Guidance Clarifies Requirements for Energy Tax Credits' Domestic Content Bonus
The U.S. Department of the Treasury has issued interim guidance outlining forthcoming proposed regulations regarding the domestic content bonus credit available to clean energy projects under the Inflation Reduction Act of 2022.
On May 12, 2023, Treasury released Notice 2023-38 (the "Notice") providing interim guidance on the 10% tax credit add-on available for projects otherwise eligible for investment or production energy tax credits that use a certain amount of U.S.-produced steel, iron, or manufactured products. The Notice outlines the rules intended to be set forth in proposed regulations and generally may be relied upon until such regulations are issued.
Two Different Tests. For a project to be eligible for the domestic content bonus credit amount, its components must satisfy the steel/iron requirement (the "SIR") and the manufactured product requirement (the "MPR"). The SIR requires nearly all manufacturing processes for steel or iron components that are primarily structural to take place in the United States. All other manufactured components are subject to the MPR. Generally, if the total costs of the U.S.-manufactured products and components divided by the total costs of all manufactured products exceed a designated percentage, the project satisfies the MPR. The applicable percentage is 20% for offshore wind and 40% for other projects, increasing to 55% if construction begins after 2026 (or after 2027 for offshore wind).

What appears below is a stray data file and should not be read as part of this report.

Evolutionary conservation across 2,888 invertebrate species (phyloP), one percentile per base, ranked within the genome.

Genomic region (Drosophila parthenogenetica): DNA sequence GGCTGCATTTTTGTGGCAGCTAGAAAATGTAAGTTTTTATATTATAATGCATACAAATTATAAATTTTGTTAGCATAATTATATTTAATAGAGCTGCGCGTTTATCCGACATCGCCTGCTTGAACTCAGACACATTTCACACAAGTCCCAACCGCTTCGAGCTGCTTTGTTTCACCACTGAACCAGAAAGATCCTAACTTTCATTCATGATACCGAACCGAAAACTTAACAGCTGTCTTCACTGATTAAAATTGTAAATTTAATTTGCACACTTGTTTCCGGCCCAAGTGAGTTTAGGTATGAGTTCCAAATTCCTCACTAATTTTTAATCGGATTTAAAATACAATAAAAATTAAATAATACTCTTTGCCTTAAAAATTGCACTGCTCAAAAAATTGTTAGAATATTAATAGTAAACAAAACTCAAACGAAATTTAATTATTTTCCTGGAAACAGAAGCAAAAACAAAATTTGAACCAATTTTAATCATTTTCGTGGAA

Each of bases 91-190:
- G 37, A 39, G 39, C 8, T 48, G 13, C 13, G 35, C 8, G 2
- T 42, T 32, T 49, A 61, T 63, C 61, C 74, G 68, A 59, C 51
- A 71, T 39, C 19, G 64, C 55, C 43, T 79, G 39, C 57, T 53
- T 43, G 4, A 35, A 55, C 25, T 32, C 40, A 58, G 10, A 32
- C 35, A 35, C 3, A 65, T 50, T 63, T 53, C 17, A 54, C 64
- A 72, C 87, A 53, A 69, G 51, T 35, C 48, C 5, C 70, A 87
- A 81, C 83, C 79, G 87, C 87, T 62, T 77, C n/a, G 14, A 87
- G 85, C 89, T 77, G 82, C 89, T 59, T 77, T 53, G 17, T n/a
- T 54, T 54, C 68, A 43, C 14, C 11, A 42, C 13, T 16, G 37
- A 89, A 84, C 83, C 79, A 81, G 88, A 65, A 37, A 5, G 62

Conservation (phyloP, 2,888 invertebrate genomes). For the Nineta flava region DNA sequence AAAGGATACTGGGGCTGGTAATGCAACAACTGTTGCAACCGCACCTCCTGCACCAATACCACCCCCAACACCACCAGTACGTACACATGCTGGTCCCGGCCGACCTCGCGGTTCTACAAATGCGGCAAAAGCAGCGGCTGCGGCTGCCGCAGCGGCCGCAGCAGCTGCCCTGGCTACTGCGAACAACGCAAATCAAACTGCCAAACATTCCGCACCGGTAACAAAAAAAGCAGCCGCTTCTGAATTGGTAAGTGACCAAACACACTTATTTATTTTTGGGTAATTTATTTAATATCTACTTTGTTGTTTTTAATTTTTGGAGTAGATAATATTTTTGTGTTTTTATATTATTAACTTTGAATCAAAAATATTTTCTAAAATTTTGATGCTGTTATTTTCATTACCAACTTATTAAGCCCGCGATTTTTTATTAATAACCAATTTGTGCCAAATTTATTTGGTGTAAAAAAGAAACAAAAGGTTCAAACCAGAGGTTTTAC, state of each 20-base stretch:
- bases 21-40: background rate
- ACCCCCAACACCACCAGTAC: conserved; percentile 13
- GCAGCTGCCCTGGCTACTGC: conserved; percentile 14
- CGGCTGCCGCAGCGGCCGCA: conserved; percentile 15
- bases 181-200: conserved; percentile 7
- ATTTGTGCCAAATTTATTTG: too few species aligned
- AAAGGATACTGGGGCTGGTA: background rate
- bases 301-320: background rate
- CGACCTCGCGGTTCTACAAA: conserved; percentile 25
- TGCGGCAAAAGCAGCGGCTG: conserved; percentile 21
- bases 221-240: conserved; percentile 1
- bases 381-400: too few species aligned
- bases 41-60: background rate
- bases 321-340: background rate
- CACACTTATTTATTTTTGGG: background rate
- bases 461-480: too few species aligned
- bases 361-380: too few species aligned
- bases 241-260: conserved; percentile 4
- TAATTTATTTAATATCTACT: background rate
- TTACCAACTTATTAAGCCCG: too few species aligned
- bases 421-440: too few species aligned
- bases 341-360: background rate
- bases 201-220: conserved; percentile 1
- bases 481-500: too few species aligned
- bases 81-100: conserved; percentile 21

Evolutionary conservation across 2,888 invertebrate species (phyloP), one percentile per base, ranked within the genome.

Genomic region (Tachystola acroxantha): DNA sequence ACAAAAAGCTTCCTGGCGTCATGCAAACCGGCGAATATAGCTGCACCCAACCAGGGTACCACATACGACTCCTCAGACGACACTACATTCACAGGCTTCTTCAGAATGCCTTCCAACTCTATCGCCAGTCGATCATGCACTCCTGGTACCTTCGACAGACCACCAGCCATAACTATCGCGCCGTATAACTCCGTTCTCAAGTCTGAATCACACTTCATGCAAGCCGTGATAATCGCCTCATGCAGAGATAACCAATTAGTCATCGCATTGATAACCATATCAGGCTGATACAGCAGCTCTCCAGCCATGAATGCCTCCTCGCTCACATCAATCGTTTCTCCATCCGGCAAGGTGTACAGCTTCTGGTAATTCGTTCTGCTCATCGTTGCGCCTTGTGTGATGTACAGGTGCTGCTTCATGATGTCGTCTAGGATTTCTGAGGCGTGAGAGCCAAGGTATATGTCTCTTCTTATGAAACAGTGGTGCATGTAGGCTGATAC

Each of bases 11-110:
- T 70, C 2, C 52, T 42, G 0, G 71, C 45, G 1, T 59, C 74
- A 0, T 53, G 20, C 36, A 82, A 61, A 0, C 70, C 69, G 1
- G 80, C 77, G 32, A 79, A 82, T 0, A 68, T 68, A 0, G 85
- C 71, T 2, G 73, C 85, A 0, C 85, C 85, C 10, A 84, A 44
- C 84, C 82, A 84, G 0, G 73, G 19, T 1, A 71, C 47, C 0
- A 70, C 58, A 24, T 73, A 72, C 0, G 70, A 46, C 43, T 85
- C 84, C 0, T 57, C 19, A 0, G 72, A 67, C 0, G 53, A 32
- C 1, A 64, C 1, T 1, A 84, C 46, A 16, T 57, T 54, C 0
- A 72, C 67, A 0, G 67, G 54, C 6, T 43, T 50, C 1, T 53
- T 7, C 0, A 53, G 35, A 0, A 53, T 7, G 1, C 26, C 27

Component Costs. Only direct labor and material costs of the manufacturers of U.S.-manufactured components qualify as domestic costs for purposes of the MPR. It is unclear what documentation taxpayers must obtain to substantiate these costs. This is an issue that taxpayers and their suppliers should consider in contract negotiations.
Safe Harbor. The Notice provides a nonexhaustive safe harbor list classifying certain common project components as subject to either the SIR (which is straightforward but an all-or-nothing test) or the MPR (which has more flexibility but also more complexity).
This Notice provides needed clarity for the clean energy industry. The market has appeared to react favorably, as the stock prices of U.S. solar companies have soared upon release of this interim guidance. However, the rules will also mean significant compliance burdens for many market participants as analysis must be done at the component level using the direct costs of manufacturers, and some ambiguities remain to be resolved by further guidance.
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